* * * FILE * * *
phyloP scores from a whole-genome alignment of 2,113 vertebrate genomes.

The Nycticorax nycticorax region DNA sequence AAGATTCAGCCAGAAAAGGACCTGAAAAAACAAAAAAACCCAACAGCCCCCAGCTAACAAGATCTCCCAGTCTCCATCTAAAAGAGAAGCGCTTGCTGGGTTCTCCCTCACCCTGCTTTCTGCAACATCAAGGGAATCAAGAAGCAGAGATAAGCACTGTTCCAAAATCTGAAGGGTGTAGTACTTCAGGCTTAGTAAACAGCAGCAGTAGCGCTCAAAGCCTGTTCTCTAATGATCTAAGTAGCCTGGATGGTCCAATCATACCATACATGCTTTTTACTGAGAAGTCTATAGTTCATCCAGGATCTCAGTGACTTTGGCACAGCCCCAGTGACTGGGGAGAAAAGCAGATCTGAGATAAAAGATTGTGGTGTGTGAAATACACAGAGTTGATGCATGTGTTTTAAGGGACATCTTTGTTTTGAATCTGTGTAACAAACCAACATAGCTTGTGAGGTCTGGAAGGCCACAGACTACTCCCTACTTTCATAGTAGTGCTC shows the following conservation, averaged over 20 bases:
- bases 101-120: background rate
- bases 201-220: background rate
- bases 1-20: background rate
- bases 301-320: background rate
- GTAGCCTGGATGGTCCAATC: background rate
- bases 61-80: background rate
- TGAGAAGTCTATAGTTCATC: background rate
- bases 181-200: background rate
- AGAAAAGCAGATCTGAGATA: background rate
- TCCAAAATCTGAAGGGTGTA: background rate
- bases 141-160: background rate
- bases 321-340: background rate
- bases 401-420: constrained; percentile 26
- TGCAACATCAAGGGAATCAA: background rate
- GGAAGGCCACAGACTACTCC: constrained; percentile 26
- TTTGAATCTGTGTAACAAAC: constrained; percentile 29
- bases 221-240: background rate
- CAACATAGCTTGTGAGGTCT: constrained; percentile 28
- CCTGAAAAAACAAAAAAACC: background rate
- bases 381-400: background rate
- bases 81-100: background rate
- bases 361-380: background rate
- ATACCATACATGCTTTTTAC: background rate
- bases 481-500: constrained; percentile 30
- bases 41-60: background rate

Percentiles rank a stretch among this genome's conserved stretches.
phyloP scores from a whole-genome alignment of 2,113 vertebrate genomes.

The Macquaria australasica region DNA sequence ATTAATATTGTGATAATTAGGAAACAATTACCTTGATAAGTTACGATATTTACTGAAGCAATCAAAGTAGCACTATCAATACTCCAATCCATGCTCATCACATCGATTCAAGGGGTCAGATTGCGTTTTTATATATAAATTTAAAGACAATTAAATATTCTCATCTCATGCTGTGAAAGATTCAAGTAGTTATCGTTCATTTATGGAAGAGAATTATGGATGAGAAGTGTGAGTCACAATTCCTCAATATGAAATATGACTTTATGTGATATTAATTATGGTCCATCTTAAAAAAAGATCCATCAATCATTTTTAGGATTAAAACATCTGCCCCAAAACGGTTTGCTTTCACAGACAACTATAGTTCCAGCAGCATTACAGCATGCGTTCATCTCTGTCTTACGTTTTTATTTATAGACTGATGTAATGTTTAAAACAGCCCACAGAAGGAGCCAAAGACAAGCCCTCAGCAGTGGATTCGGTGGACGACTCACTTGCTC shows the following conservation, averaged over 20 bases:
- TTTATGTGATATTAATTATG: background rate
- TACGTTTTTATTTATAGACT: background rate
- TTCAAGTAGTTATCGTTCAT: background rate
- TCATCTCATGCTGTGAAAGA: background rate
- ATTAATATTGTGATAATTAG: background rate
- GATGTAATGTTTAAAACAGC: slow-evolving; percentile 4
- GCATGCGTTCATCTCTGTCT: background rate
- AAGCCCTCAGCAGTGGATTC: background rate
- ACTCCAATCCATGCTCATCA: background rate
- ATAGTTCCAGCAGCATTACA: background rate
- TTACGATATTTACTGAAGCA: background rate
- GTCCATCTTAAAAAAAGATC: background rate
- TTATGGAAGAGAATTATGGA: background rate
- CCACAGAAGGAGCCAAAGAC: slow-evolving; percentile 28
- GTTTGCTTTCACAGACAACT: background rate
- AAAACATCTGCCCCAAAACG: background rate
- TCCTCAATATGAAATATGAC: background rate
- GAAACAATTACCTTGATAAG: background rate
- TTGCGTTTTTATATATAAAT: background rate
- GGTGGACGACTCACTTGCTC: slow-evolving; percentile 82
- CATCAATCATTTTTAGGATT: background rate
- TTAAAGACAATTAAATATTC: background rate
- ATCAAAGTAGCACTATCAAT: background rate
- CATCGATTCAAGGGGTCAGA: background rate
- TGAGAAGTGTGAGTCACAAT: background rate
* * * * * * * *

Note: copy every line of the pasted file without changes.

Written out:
phyloP scores from a whole-genome alignment of 2,113 vertebrate genomes.

The Nycticorax nycticorax region DNA sequence AAGATTCAGCCAGAAAAGGACCTGAAAAAACAAAAAAACCCAACAGCCCCCAGCTAACAAGATCTCCCAGTCTCCATCTAAAAGAGAAGCGCTTGCTGGGTTCTCCCTCACCCTGCTTTCTGCAACATCAAGGGAATCAAGAAGCAGAGATAAGCACTGTTCCAAAATCTGAAGGGTGTAGTACTTCAGGCTTAGTAAACAGCAGCAGTAGCGCTCAAAGCCTGTTCTCTAATGATCTAAGTAGCCTGGATGGTCCAATCATACCATACATGCTTTTTACTGAGAAGTCTATAGTTCATCCAGGATCTCAGTGACTTTGGCACAGCCCCAGTGACTGGGGAGAAAAGCAGATCTGAGATAAAAGATTGTGGTGTGTGAAATACACAGAGTTGATGCATGTGTTTTAAGGGACATCTTTGTTTTGAATCTGTGTAACAAACCAACATAGCTTGTGAGGTCTGGAAGGCCACAGACTACTCCCTACTTTCATAGTAGTGCTC shows the following conservation, averaged over 20 bases:
- bases 101-120: background rate
- bases 201-220: background rate
- bases 1-20: background rate
- bases 301-320: background rate
- GTAGCCTGGATGGTCCAATC: background rate
- bases 61-80: background rate
- TGAGAAGTCTATAGTTCATC: background rate
- bases 181-200: background rate
- AGAAAAGCAGATCTGAGATA: background rate
- TCCAAAATCTGAAGGGTGTA: background rate
- bases 141-160: background rate
- bases 321-340: background rate
- bases 401-420: constrained; percentile 26
- TGCAACATCAAGGGAATCAA: background rate
- GGAAGGCCACAGACTACTCC: constrained; percentile 26
- TTTGAATCTGTGTAACAAAC: constrained; percentile 29
- bases 221-240: background rate
- CAACATAGCTTGTGAGGTCT: constrained; percentile 28
- CCTGAAAAAACAAAAAAACC: background rate
- bases 381-400: background rate
- bases 81-100: background rate
- bases 361-380: background rate
- ATACCATACATGCTTTTTAC: background rate
- bases 481-500: constrained; percentile 30
- bases 41-60: background rate

Percentiles rank a stretch among this genome's conserved stretches.
phyloP scores from a whole-genome alignment of 2,113 vertebrate genomes.

The Macquaria australasica region DNA sequence ATTAATATTGTGATAATTAGGAAACAATTACCTTGATAAGTTACGATATTTACTGAAGCAATCAAAGTAGCACTATCAATACTCCAATCCATGCTCATCACATCGATTCAAGGGGTCAGATTGCGTTTTTATATATAAATTTAAAGACAATTAAATATTCTCATCTCATGCTGTGAAAGATTCAAGTAGTTATCGTTCATTTATGGAAGAGAATTATGGATGAGAAGTGTGAGTCACAATTCCTCAATATGAAATATGACTTTATGTGATATTAATTATGGTCCATCTTAAAAAAAGATCCATCAATCATTTTTAGGATTAAAACATCTGCCCCAAAACGGTTTGCTTTCACAGACAACTATAGTTCCAGCAGCATTACAGCATGCGTTCATCTCTGTCTTACGTTTTTATTTATAGACTGATGTAATGTTTAAAACAGCCCACAGAAGGAGCCAAAGACAAGCCCTCAGCAGTGGATTCGGTGGACGACTCACTTGCTC shows the following conservation, averaged over 20 bases:
- TTTATGTGATATTAATTATG: background rate
- TACGTTTTTATTTATAGACT: background rate
- TTCAAGTAGTTATCGTTCAT: background rate
- TCATCTCATGCTGTGAAAGA: background rate
- ATTAATATTGTGATAATTAG: background rate
- GATGTAATGTTTAAAACAGC: slow-evolving; percentile 4
- GCATGCGTTCATCTCTGTCT: background rate
- AAGCCCTCAGCAGTGGATTC: background rate
- ACTCCAATCCATGCTCATCA: background rate
- ATAGTTCCAGCAGCATTACA: background rate
- TTACGATATTTACTGAAGCA: background rate
- GTCCATCTTAAAAAAAGATC: background rate
- TTATGGAAGAGAATTATGGA: background rate
- CCACAGAAGGAGCCAAAGAC: slow-evolving; percentile 28
- GTTTGCTTTCACAGACAACT: background rate
- AAAACATCTGCCCCAAAACG: background rate
- TCCTCAATATGAAATATGAC: background rate
- GAAACAATTACCTTGATAAG: background rate
- TTGCGTTTTTATATATAAAT: background rate
- GGTGGACGACTCACTTGCTC: slow-evolving; percentile 82
- CATCAATCATTTTTAGGATT: background rate
- TTAAAGACAATTAAATATTC: background rate
- ATCAAAGTAGCACTATCAAT: background rate
- CATCGATTCAAGGGGTCAGA: background rate
- TGAGAAGTGTGAGTCACAAT: background rate